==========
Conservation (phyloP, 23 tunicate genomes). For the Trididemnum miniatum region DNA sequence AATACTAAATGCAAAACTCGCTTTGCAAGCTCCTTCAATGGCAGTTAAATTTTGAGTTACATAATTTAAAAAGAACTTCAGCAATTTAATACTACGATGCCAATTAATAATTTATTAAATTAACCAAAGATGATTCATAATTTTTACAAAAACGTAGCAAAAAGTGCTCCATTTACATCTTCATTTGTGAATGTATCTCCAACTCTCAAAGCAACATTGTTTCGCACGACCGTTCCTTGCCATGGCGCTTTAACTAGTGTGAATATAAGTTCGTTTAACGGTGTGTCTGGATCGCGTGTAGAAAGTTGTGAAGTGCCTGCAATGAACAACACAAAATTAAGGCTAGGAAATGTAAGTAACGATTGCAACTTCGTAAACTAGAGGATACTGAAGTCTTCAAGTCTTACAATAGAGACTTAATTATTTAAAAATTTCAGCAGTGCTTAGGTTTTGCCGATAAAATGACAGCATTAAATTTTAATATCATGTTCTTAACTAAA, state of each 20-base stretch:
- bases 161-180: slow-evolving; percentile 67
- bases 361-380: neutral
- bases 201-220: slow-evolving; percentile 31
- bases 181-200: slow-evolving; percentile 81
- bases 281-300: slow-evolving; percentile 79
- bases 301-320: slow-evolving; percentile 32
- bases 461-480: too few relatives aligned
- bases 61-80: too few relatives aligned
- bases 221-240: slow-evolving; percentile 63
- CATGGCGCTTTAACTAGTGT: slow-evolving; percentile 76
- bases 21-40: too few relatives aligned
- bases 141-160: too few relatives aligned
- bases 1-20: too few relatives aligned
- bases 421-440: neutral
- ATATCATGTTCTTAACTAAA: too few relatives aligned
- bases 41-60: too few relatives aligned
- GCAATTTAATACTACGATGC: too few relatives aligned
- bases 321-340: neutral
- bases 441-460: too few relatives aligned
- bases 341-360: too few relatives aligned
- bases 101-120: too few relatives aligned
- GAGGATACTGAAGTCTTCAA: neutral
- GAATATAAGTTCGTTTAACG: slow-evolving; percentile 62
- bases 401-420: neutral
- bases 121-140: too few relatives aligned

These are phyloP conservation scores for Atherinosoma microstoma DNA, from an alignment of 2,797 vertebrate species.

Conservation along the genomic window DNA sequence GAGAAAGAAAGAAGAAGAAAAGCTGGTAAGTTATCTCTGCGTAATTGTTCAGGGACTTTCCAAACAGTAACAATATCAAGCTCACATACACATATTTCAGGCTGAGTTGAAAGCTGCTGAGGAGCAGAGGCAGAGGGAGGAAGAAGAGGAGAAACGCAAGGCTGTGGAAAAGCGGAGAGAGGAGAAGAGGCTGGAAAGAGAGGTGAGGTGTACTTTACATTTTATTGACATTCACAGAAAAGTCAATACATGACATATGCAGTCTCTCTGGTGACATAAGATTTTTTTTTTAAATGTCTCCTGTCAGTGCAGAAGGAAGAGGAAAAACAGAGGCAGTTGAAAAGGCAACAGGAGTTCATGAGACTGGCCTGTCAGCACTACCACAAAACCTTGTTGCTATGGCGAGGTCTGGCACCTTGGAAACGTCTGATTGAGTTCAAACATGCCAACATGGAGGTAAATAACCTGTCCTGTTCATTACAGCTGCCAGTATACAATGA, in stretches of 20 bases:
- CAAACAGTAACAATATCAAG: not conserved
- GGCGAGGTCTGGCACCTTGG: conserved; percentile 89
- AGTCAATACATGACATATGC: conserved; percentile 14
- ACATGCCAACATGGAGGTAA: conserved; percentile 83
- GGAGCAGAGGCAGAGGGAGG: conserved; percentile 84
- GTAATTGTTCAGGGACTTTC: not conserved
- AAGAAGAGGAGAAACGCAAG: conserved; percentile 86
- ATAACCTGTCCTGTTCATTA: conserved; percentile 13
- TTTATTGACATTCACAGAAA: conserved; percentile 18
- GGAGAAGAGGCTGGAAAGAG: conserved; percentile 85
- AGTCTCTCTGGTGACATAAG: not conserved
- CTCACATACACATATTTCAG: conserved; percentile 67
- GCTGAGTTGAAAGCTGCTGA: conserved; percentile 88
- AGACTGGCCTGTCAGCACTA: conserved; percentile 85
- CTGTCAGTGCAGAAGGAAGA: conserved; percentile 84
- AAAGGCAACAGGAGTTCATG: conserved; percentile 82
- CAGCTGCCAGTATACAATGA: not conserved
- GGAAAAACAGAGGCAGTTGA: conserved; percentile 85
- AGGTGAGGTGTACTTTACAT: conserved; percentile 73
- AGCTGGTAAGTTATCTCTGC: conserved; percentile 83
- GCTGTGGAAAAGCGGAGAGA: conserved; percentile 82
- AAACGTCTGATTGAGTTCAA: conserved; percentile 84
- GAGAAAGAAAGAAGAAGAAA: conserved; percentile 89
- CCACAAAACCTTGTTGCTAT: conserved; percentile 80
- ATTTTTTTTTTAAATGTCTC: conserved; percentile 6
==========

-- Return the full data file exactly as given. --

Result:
Conservation (phyloP, 23 tunicate genomes). For the Trididemnum miniatum region DNA sequence AATACTAAATGCAAAACTCGCTTTGCAAGCTCCTTCAATGGCAGTTAAATTTTGAGTTACATAATTTAAAAAGAACTTCAGCAATTTAATACTACGATGCCAATTAATAATTTATTAAATTAACCAAAGATGATTCATAATTTTTACAAAAACGTAGCAAAAAGTGCTCCATTTACATCTTCATTTGTGAATGTATCTCCAACTCTCAAAGCAACATTGTTTCGCACGACCGTTCCTTGCCATGGCGCTTTAACTAGTGTGAATATAAGTTCGTTTAACGGTGTGTCTGGATCGCGTGTAGAAAGTTGTGAAGTGCCTGCAATGAACAACACAAAATTAAGGCTAGGAAATGTAAGTAACGATTGCAACTTCGTAAACTAGAGGATACTGAAGTCTTCAAGTCTTACAATAGAGACTTAATTATTTAAAAATTTCAGCAGTGCTTAGGTTTTGCCGATAAAATGACAGCATTAAATTTTAATATCATGTTCTTAACTAAA, state of each 20-base stretch:
- bases 161-180: slow-evolving; percentile 67
- bases 361-380: neutral
- bases 201-220: slow-evolving; percentile 31
- bases 181-200: slow-evolving; percentile 81
- bases 281-300: slow-evolving; percentile 79
- bases 301-320: slow-evolving; percentile 32
- bases 461-480: too few relatives aligned
- bases 61-80: too few relatives aligned
- bases 221-240: slow-evolving; percentile 63
- CATGGCGCTTTAACTAGTGT: slow-evolving; percentile 76
- bases 21-40: too few relatives aligned
- bases 141-160: too few relatives aligned
- bases 1-20: too few relatives aligned
- bases 421-440: neutral
- ATATCATGTTCTTAACTAAA: too few relatives aligned
- bases 41-60: too few relatives aligned
- GCAATTTAATACTACGATGC: too few relatives aligned
- bases 321-340: neutral
- bases 441-460: too few relatives aligned
- bases 341-360: too few relatives aligned
- bases 101-120: too few relatives aligned
- GAGGATACTGAAGTCTTCAA: neutral
- GAATATAAGTTCGTTTAACG: slow-evolving; percentile 62
- bases 401-420: neutral
- bases 121-140: too few relatives aligned

These are phyloP conservation scores for Atherinosoma microstoma DNA, from an alignment of 2,797 vertebrate species.

Conservation along the genomic window DNA sequence GAGAAAGAAAGAAGAAGAAAAGCTGGTAAGTTATCTCTGCGTAATTGTTCAGGGACTTTCCAAACAGTAACAATATCAAGCTCACATACACATATTTCAGGCTGAGTTGAAAGCTGCTGAGGAGCAGAGGCAGAGGGAGGAAGAAGAGGAGAAACGCAAGGCTGTGGAAAAGCGGAGAGAGGAGAAGAGGCTGGAAAGAGAGGTGAGGTGTACTTTACATTTTATTGACATTCACAGAAAAGTCAATACATGACATATGCAGTCTCTCTGGTGACATAAGATTTTTTTTTTAAATGTCTCCTGTCAGTGCAGAAGGAAGAGGAAAAACAGAGGCAGTTGAAAAGGCAACAGGAGTTCATGAGACTGGCCTGTCAGCACTACCACAAAACCTTGTTGCTATGGCGAGGTCTGGCACCTTGGAAACGTCTGATTGAGTTCAAACATGCCAACATGGAGGTAAATAACCTGTCCTGTTCATTACAGCTGCCAGTATACAATGA, in stretches of 20 bases:
- CAAACAGTAACAATATCAAG: not conserved
- GGCGAGGTCTGGCACCTTGG: conserved; percentile 89
- AGTCAATACATGACATATGC: conserved; percentile 14
- ACATGCCAACATGGAGGTAA: conserved; percentile 83
- GGAGCAGAGGCAGAGGGAGG: conserved; percentile 84
- GTAATTGTTCAGGGACTTTC: not conserved
- AAGAAGAGGAGAAACGCAAG: conserved; percentile 86
- ATAACCTGTCCTGTTCATTA: conserved; percentile 13
- TTTATTGACATTCACAGAAA: conserved; percentile 18
- GGAGAAGAGGCTGGAAAGAG: conserved; percentile 85
- AGTCTCTCTGGTGACATAAG: not conserved
- CTCACATACACATATTTCAG: conserved; percentile 67
- GCTGAGTTGAAAGCTGCTGA: conserved; percentile 88
- AGACTGGCCTGTCAGCACTA: conserved; percentile 85
- CTGTCAGTGCAGAAGGAAGA: conserved; percentile 84
- AAAGGCAACAGGAGTTCATG: conserved; percentile 82
- CAGCTGCCAGTATACAATGA: not conserved
- GGAAAAACAGAGGCAGTTGA: conserved; percentile 85
- AGGTGAGGTGTACTTTACAT: conserved; percentile 73
- AGCTGGTAAGTTATCTCTGC: conserved; percentile 83
- GCTGTGGAAAAGCGGAGAGA: conserved; percentile 82
- AAACGTCTGATTGAGTTCAA: conserved; percentile 84
- GAGAAAGAAAGAAGAAGAAA: conserved; percentile 89
- CCACAAAACCTTGTTGCTAT: conserved; percentile 80
- ATTTTTTTTTTAAATGTCTC: conserved; percentile 6